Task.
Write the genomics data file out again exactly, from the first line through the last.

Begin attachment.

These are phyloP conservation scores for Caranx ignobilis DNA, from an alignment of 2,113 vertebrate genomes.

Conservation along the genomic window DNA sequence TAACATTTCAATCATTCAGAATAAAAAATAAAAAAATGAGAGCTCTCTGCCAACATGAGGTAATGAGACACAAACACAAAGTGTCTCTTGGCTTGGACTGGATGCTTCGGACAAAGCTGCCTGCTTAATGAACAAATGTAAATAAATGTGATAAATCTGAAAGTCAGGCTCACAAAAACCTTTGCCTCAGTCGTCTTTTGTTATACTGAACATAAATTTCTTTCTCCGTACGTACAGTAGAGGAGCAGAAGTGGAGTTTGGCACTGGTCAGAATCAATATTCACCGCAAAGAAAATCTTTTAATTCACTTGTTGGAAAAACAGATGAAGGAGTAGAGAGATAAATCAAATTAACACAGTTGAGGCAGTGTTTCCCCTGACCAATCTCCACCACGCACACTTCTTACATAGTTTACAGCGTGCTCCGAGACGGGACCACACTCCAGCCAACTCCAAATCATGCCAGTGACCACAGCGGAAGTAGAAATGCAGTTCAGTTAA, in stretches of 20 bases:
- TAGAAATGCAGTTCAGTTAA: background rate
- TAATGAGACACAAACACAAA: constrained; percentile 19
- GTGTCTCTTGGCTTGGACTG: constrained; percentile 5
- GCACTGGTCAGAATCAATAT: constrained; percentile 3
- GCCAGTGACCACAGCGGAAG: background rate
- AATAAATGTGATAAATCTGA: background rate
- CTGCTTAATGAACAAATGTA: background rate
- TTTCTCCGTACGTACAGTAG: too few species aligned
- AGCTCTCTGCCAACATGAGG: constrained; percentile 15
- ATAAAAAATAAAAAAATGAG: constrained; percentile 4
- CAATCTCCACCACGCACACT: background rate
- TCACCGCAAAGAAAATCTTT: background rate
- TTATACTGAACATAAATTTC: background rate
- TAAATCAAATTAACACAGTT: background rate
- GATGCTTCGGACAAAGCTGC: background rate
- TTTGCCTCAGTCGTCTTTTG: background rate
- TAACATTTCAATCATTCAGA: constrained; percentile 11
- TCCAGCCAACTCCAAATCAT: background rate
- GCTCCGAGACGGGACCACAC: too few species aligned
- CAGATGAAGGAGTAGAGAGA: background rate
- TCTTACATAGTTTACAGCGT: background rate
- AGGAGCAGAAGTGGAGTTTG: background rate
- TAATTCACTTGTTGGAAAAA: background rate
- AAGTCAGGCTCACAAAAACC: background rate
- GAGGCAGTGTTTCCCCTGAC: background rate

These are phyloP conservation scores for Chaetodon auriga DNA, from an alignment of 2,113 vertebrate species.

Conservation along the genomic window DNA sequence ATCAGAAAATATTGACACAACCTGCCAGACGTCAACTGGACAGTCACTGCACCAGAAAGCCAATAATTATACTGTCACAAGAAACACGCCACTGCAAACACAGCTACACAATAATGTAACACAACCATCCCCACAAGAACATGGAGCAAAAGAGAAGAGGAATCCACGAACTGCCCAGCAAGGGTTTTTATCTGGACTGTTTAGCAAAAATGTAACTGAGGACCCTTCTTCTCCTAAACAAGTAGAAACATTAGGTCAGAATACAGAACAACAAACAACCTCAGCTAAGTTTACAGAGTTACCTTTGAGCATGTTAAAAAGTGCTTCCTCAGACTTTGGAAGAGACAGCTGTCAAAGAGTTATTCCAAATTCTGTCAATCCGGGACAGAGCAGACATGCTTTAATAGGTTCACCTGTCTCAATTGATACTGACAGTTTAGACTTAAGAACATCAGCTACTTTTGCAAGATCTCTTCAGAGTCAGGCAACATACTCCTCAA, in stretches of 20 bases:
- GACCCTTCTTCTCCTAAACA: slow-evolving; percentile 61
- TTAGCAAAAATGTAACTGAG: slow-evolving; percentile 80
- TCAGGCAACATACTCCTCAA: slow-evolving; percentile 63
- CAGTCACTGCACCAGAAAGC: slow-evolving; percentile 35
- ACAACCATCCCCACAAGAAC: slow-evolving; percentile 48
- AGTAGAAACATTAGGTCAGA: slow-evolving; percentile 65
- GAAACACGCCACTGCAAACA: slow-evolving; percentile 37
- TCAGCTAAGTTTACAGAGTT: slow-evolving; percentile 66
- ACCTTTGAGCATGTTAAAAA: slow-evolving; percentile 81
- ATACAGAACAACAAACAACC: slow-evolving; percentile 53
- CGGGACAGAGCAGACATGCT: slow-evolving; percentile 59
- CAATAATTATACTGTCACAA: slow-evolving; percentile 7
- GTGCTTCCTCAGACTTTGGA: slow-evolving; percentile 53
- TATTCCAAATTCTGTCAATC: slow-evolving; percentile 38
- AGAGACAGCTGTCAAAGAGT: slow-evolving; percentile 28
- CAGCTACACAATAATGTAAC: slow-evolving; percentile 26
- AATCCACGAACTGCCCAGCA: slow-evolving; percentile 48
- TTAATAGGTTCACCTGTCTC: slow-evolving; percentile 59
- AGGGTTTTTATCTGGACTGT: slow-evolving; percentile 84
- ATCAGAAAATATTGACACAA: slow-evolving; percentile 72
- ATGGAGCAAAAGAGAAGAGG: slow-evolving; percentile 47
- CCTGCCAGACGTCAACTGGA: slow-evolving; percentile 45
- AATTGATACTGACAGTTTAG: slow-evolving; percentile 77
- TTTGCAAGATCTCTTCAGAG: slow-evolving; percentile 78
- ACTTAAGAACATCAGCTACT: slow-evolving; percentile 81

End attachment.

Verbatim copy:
These are phyloP conservation scores for Caranx ignobilis DNA, from an alignment of 2,113 vertebrate genomes.

Conservation along the genomic window DNA sequence TAACATTTCAATCATTCAGAATAAAAAATAAAAAAATGAGAGCTCTCTGCCAACATGAGGTAATGAGACACAAACACAAAGTGTCTCTTGGCTTGGACTGGATGCTTCGGACAAAGCTGCCTGCTTAATGAACAAATGTAAATAAATGTGATAAATCTGAAAGTCAGGCTCACAAAAACCTTTGCCTCAGTCGTCTTTTGTTATACTGAACATAAATTTCTTTCTCCGTACGTACAGTAGAGGAGCAGAAGTGGAGTTTGGCACTGGTCAGAATCAATATTCACCGCAAAGAAAATCTTTTAATTCACTTGTTGGAAAAACAGATGAAGGAGTAGAGAGATAAATCAAATTAACACAGTTGAGGCAGTGTTTCCCCTGACCAATCTCCACCACGCACACTTCTTACATAGTTTACAGCGTGCTCCGAGACGGGACCACACTCCAGCCAACTCCAAATCATGCCAGTGACCACAGCGGAAGTAGAAATGCAGTTCAGTTAA, in stretches of 20 bases:
- TAGAAATGCAGTTCAGTTAA: background rate
- TAATGAGACACAAACACAAA: constrained; percentile 19
- GTGTCTCTTGGCTTGGACTG: constrained; percentile 5
- GCACTGGTCAGAATCAATAT: constrained; percentile 3
- GCCAGTGACCACAGCGGAAG: background rate
- AATAAATGTGATAAATCTGA: background rate
- CTGCTTAATGAACAAATGTA: background rate
- TTTCTCCGTACGTACAGTAG: too few species aligned
- AGCTCTCTGCCAACATGAGG: constrained; percentile 15
- ATAAAAAATAAAAAAATGAG: constrained; percentile 4
- CAATCTCCACCACGCACACT: background rate
- TCACCGCAAAGAAAATCTTT: background rate
- TTATACTGAACATAAATTTC: background rate
- TAAATCAAATTAACACAGTT: background rate
- GATGCTTCGGACAAAGCTGC: background rate
- TTTGCCTCAGTCGTCTTTTG: background rate
- TAACATTTCAATCATTCAGA: constrained; percentile 11
- TCCAGCCAACTCCAAATCAT: background rate
- GCTCCGAGACGGGACCACAC: too few species aligned
- CAGATGAAGGAGTAGAGAGA: background rate
- TCTTACATAGTTTACAGCGT: background rate
- AGGAGCAGAAGTGGAGTTTG: background rate
- TAATTCACTTGTTGGAAAAA: background rate
- AAGTCAGGCTCACAAAAACC: background rate
- GAGGCAGTGTTTCCCCTGAC: background rate

These are phyloP conservation scores for Chaetodon auriga DNA, from an alignment of 2,113 vertebrate species.

Conservation along the genomic window DNA sequence ATCAGAAAATATTGACACAACCTGCCAGACGTCAACTGGACAGTCACTGCACCAGAAAGCCAATAATTATACTGTCACAAGAAACACGCCACTGCAAACACAGCTACACAATAATGTAACACAACCATCCCCACAAGAACATGGAGCAAAAGAGAAGAGGAATCCACGAACTGCCCAGCAAGGGTTTTTATCTGGACTGTTTAGCAAAAATGTAACTGAGGACCCTTCTTCTCCTAAACAAGTAGAAACATTAGGTCAGAATACAGAACAACAAACAACCTCAGCTAAGTTTACAGAGTTACCTTTGAGCATGTTAAAAAGTGCTTCCTCAGACTTTGGAAGAGACAGCTGTCAAAGAGTTATTCCAAATTCTGTCAATCCGGGACAGAGCAGACATGCTTTAATAGGTTCACCTGTCTCAATTGATACTGACAGTTTAGACTTAAGAACATCAGCTACTTTTGCAAGATCTCTTCAGAGTCAGGCAACATACTCCTCAA, in stretches of 20 bases:
- GACCCTTCTTCTCCTAAACA: slow-evolving; percentile 61
- TTAGCAAAAATGTAACTGAG: slow-evolving; percentile 80
- TCAGGCAACATACTCCTCAA: slow-evolving; percentile 63
- CAGTCACTGCACCAGAAAGC: slow-evolving; percentile 35
- ACAACCATCCCCACAAGAAC: slow-evolving; percentile 48
- AGTAGAAACATTAGGTCAGA: slow-evolving; percentile 65
- GAAACACGCCACTGCAAACA: slow-evolving; percentile 37
- TCAGCTAAGTTTACAGAGTT: slow-evolving; percentile 66
- ACCTTTGAGCATGTTAAAAA: slow-evolving; percentile 81
- ATACAGAACAACAAACAACC: slow-evolving; percentile 53
- CGGGACAGAGCAGACATGCT: slow-evolving; percentile 59
- CAATAATTATACTGTCACAA: slow-evolving; percentile 7
- GTGCTTCCTCAGACTTTGGA: slow-evolving; percentile 53
- TATTCCAAATTCTGTCAATC: slow-evolving; percentile 38
- AGAGACAGCTGTCAAAGAGT: slow-evolving; percentile 28
- CAGCTACACAATAATGTAAC: slow-evolving; percentile 26
- AATCCACGAACTGCCCAGCA: slow-evolving; percentile 48
- TTAATAGGTTCACCTGTCTC: slow-evolving; percentile 59
- AGGGTTTTTATCTGGACTGT: slow-evolving; percentile 84
- ATCAGAAAATATTGACACAA: slow-evolving; percentile 72
- ATGGAGCAAAAGAGAAGAGG: slow-evolving; percentile 47
- CCTGCCAGACGTCAACTGGA: slow-evolving; percentile 45
- AATTGATACTGACAGTTTAG: slow-evolving; percentile 77
- TTTGCAAGATCTCTTCAGAG: slow-evolving; percentile 78
- ACTTAAGAACATCAGCTACT: slow-evolving; percentile 81